This project aims to explore ways we can draw from theories of arts-based peacebuilding to express and address conflict within the Minerva community. We developed a framework for this process through research, generation, and experimentation. We explored this process using a lens of gender dynamics because of the topic’s relevance and the diversity of opinions it invites. Over two weeks, we ran a series of three community artistic interventions that aimed to call attention and invite reflection, followed by an arts-based workshop. The combination of interventions and workshop is analyzed as a case-study, testing for the effectiveness of the arts as a framework for discussion, conflict transformation, and community building at Minerva.
Arts-based peacebuilding is defined as the practice of using the arts to transform conflict at a community, national and global level. Art is used as a tool to address diverse needs in conflict transformation, communication, and healing. In this context, art is defined broadly as an “expressive vehicle for communication” including dance, visual art, and performance art (Schirch & Shank, 2008). Peacebuilding is defined as transformation of conflict “from negative to positive relations, behaviors, attitudes, and structures” in which peace mechanisms are built into societal structures (Schirch & Shank, 2008). Arts-based peacebuilding includes work with “communities that [have] an intentional element of representing, responding to, preventing or transforming conflict as a way to build ‘positive peace’” (Hunter & Page, 2014.)
Traditional peacebuilding frameworks are criticized for lacking expression, healing, and reconciliation, with many practitioners expressing that those processes are “not currently prevalent or available within the peacebuilding field” (Schirch & Shank, 2008). Arts-based peacebuilding can fill this gap since its key outcomes are accountability, expression and conversation, as exemplified in the following cases:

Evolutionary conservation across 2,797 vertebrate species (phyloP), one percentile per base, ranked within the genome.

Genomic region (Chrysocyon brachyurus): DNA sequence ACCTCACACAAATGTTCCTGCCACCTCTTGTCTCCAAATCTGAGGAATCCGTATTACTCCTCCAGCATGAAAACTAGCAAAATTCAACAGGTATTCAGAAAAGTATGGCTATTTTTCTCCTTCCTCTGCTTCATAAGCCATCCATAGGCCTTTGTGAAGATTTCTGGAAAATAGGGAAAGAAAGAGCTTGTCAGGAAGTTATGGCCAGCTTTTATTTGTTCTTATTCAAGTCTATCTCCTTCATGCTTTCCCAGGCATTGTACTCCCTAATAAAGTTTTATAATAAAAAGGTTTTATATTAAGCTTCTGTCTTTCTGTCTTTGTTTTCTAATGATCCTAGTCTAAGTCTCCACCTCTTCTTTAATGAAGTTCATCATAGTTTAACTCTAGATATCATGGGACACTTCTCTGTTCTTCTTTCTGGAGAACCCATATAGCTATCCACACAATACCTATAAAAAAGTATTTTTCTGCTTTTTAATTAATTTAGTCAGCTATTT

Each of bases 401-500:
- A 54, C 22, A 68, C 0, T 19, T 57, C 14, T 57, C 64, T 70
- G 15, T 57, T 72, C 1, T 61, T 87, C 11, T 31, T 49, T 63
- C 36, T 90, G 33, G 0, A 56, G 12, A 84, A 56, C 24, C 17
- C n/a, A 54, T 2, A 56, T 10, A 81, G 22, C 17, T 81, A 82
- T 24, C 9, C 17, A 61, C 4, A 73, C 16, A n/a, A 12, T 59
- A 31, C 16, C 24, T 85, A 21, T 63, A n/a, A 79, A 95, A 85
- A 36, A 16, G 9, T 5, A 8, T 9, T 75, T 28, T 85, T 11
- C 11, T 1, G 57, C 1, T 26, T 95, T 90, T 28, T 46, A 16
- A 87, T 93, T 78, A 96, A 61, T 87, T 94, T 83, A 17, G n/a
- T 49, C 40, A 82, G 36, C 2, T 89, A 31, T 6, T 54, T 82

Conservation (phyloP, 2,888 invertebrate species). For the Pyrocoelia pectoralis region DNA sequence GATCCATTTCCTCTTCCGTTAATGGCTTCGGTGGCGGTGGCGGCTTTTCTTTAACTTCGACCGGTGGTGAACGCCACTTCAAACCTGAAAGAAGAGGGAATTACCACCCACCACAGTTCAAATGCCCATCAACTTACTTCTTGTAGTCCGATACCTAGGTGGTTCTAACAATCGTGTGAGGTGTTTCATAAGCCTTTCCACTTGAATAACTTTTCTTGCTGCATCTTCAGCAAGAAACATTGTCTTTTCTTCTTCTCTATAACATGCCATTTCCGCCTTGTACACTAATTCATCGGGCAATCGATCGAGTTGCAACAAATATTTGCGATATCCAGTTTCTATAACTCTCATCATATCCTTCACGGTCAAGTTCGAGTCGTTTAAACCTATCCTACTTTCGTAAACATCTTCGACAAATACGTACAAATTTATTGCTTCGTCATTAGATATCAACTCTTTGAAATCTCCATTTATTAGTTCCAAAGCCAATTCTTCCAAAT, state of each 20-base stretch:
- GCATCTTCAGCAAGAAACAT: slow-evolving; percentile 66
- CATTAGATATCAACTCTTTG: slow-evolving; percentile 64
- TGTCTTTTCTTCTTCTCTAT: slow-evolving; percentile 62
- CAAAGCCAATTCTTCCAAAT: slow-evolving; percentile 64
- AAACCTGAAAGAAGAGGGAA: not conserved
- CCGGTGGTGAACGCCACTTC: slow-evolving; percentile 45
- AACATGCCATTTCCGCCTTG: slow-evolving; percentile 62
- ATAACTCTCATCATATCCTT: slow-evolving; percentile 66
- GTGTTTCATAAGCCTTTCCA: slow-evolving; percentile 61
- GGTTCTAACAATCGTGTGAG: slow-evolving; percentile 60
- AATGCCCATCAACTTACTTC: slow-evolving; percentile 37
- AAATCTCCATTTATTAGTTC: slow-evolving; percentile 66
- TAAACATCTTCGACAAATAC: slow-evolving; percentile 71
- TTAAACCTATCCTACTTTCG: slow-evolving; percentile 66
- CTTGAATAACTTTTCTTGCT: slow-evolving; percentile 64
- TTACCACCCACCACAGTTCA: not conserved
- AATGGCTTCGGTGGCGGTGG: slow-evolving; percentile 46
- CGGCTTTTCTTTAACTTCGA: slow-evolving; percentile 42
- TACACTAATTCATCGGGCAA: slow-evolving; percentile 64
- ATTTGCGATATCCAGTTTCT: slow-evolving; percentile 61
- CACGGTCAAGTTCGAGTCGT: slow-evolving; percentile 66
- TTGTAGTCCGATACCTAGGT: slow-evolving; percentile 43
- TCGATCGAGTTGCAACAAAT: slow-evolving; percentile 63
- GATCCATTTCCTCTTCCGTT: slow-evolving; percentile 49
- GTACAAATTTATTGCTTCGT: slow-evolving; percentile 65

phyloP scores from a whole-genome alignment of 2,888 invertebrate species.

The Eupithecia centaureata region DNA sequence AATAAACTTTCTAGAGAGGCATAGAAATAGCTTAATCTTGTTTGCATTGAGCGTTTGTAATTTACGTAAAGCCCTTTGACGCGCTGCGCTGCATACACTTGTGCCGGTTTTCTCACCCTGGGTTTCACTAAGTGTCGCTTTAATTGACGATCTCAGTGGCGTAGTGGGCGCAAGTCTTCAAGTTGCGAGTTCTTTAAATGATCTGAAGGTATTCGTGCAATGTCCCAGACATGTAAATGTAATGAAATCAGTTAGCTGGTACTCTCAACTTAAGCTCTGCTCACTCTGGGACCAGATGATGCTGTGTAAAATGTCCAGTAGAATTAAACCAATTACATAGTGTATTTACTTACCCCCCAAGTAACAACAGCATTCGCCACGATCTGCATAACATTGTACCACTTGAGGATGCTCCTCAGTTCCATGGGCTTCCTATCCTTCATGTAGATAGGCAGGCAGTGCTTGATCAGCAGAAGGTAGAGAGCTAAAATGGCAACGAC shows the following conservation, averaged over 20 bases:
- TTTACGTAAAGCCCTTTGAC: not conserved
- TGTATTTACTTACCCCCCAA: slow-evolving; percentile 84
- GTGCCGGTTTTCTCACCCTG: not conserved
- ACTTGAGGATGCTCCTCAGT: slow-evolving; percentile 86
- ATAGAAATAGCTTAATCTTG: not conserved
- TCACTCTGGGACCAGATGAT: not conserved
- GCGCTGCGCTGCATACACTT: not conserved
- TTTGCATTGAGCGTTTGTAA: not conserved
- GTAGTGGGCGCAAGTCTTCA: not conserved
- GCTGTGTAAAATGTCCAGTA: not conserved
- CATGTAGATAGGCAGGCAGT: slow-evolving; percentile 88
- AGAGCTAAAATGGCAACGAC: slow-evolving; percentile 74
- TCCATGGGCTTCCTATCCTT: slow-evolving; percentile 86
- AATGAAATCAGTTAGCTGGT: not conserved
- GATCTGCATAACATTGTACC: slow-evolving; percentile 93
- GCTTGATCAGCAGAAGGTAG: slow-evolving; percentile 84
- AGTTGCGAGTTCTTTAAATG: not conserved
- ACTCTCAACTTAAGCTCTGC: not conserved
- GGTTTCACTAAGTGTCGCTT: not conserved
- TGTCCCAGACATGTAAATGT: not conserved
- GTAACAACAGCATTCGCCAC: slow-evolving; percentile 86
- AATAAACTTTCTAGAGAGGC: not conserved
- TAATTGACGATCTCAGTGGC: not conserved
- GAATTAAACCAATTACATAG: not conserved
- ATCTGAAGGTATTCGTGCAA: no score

Accountability: Art allows for individuals to see themselves as stakeholders who are responsible to act, and hold groups liable to act. Canada’s Truth and Reconciliation Commission for Indigenous People used art as evidence which demanded government responsibility for the injustices perpetrated including over 100 years of enforced residential schools (Truth and Reconciliation Commission, 2015).
Expression: Art provides a space for individuals and communities to express emotions and narratives. Murals in Ireland expressed the effects of 30 years of political violence, and armed conflict between the state and the insurgency led to over 2000 deaths by the 1970s in the northern counties of Ireland. The murals are viewed as “bearers of painful or ugly memories” yet needed to provide a narrative for both sides of the conflict (Beck et al., 2012).
Conversation: Art sparks dialogue and inspires discussions about challenging issues. Drama therapy is used to heal historical trauma, allowing groups in conflict to converse, explore, and express through theatre (Volkas, 2009).
Arts-based peacebuilding can be applied across multiple scales and at different stages of conflict (Image 4). It is, however, usually applied in situations of ethnic violence and trauma. Since we aim to use it as a framework for conversations specifically within Minerva, we take into account that there is no overt form of conflict in the community. Therefore, the interventions are designed to acknowledge tensions, prevent their escalation, and enable mutual understanding. We focus on promoting accountability, trust, and safety at the community level while facilitating self-expression, healing, and awareness at the individual level.
Where is there space for theories of arts-based peacebuilding at Minerva?
Currently, the most prominent platform to voice controversial opinions at Minerva is an anonymous online forum that appeals to a minority of students who are comfortable participating in such discussions. While providing a means for expression, it curtails the creative and formative potential of an actual conversation due to its unidirectionality. Many students are resistant to virtual discussions due to the format’s lack of empathy, connection, and nuance. Moreover, the growth and trust that could result from engaging in productive conflict are unrealized. We aim to change the situation by providing an arts-based framework that allows for expression and resolution. Thus, our project aims to fill a gap and requires us to prototype on how to bridge the gap of both engagement and understanding.